The roasting of the Middle East: Infertile Crescent: More than war, climate change is making the region hard to live in. Or so says the Economist, Aug 6th 2016. I admit, I’m surprised. I’d put utterly crap government (which includes the current wars) top of their list of problems. Still, let’s see what TE has to say to justify its headline. Before that, some basic googling reveals what I already knew – that the idea is hardly new – and that Mike Hulme doesn’t believe it. This is also an excellent excuse to link to JF’s What happens to local weather/climate when cities tear out lawns?
“UNTIL the 1970s Basra’s climate was like southern Europe’s,” recalls Shukri al-Hassan, an ecology professor in the Iraqi port city. Basra, he remembers, had so many canals that Iraqis dubbed it the Venice of the Middle East. Its Shatt al-Arab river watered copious marshlands, and in the 1970s irrigated some 10m palm trees, whose dates were considered the world’s finest. But war, salty water seeping in from the sea because of dams, and oil exploration which has pushed farmers off their land, have taken their toll. Most of the wetlands and orchards are now desert. Iraq now averages a sand or dust-storm once every three days. Last month Basra’s temperature reached 53.9ºC (129°F), a record beaten, fractionally, only by Kuwait and California’s Death Valley—and the latter figure is disputed.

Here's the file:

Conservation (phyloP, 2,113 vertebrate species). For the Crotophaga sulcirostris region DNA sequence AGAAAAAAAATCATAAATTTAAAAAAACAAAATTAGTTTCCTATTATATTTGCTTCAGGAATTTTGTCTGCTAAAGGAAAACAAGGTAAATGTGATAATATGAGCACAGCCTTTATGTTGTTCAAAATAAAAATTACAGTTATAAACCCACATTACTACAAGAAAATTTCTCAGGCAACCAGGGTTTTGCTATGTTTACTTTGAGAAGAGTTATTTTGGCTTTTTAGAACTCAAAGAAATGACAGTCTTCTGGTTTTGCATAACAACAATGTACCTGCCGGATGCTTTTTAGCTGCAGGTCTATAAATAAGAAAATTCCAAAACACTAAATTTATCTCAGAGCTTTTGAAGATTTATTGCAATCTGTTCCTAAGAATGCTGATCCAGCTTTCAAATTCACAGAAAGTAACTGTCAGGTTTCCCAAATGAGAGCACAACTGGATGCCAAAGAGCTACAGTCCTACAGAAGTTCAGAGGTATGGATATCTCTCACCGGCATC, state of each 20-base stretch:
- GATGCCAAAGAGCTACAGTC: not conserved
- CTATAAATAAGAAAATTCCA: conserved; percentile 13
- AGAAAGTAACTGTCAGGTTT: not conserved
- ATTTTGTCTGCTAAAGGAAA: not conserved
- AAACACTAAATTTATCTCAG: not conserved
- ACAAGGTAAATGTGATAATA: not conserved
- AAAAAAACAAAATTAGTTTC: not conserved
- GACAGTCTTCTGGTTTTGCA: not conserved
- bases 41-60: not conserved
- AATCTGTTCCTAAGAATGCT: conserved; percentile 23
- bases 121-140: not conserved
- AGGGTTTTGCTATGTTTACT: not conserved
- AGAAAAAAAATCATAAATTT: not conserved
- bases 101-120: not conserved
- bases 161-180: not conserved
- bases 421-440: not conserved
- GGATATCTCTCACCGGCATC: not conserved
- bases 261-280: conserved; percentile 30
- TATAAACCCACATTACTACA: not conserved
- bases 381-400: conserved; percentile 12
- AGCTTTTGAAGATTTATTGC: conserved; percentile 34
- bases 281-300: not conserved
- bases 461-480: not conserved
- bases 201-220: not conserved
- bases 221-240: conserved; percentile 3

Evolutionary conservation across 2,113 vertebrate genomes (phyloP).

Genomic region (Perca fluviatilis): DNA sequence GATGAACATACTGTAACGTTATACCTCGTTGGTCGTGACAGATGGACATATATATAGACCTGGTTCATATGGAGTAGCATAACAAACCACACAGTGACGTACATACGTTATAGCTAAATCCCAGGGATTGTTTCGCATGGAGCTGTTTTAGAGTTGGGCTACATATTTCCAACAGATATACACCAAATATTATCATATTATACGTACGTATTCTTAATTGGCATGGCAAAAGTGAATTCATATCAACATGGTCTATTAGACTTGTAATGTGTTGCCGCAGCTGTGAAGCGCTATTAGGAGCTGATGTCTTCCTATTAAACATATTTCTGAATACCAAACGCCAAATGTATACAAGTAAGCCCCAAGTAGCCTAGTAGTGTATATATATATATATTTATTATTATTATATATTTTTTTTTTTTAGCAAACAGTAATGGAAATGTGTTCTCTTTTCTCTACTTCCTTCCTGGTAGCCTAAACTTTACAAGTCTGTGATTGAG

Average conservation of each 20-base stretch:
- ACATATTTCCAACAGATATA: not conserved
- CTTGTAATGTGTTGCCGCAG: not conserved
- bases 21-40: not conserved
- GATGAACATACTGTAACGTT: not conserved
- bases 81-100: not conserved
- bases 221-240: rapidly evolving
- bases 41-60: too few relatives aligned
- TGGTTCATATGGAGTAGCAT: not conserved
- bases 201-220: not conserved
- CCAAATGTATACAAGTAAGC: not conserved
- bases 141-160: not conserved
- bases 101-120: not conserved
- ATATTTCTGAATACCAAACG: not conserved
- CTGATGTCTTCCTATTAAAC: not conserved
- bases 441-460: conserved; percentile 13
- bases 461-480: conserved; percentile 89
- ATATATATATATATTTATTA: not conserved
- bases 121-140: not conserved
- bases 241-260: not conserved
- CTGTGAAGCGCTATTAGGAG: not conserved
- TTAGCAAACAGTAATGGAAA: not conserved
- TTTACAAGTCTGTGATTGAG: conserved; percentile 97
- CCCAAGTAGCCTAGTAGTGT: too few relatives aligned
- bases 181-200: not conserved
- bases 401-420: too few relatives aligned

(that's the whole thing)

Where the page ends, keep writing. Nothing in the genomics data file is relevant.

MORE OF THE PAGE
That’s their lead paragraph, and its a bad start: the chain of causation, such as they present, is the other way round: land-use changes, partly from war, have caused climate change.
Unlike other parts of the world where climate change has led to milder winters, in the Middle East it has intensified summer extremes, studies show. Daytime highs, notes an academic study published in the Netherlands in April, could rise by 7ºC by the end of the century.
Also a fail. That’s not about the present, that’s predictions for the future.
The UN’s Environmental Programme also estimates that the harsh climate claims 230,000 lives annually in west Asia (the Arabian Peninsula and the Fertile Crescent), making it a bigger killer than war.
No clear connection to climate change. You get no points for saying that a hot desert is hot and inimical to life.
The region also has fewer coping mechanisms than before. Population increase has reduced the water supply…
Again: that’s not climate change. This is really rubbish stuff from the Economist, I expect rather better from them.
* Climate betting in the news again – JA
* Climate-related disasters raise conflict risk, study says – SkS. Probably true, but not the same thing. “Increasing the level of risk” is different from “is the main problem”.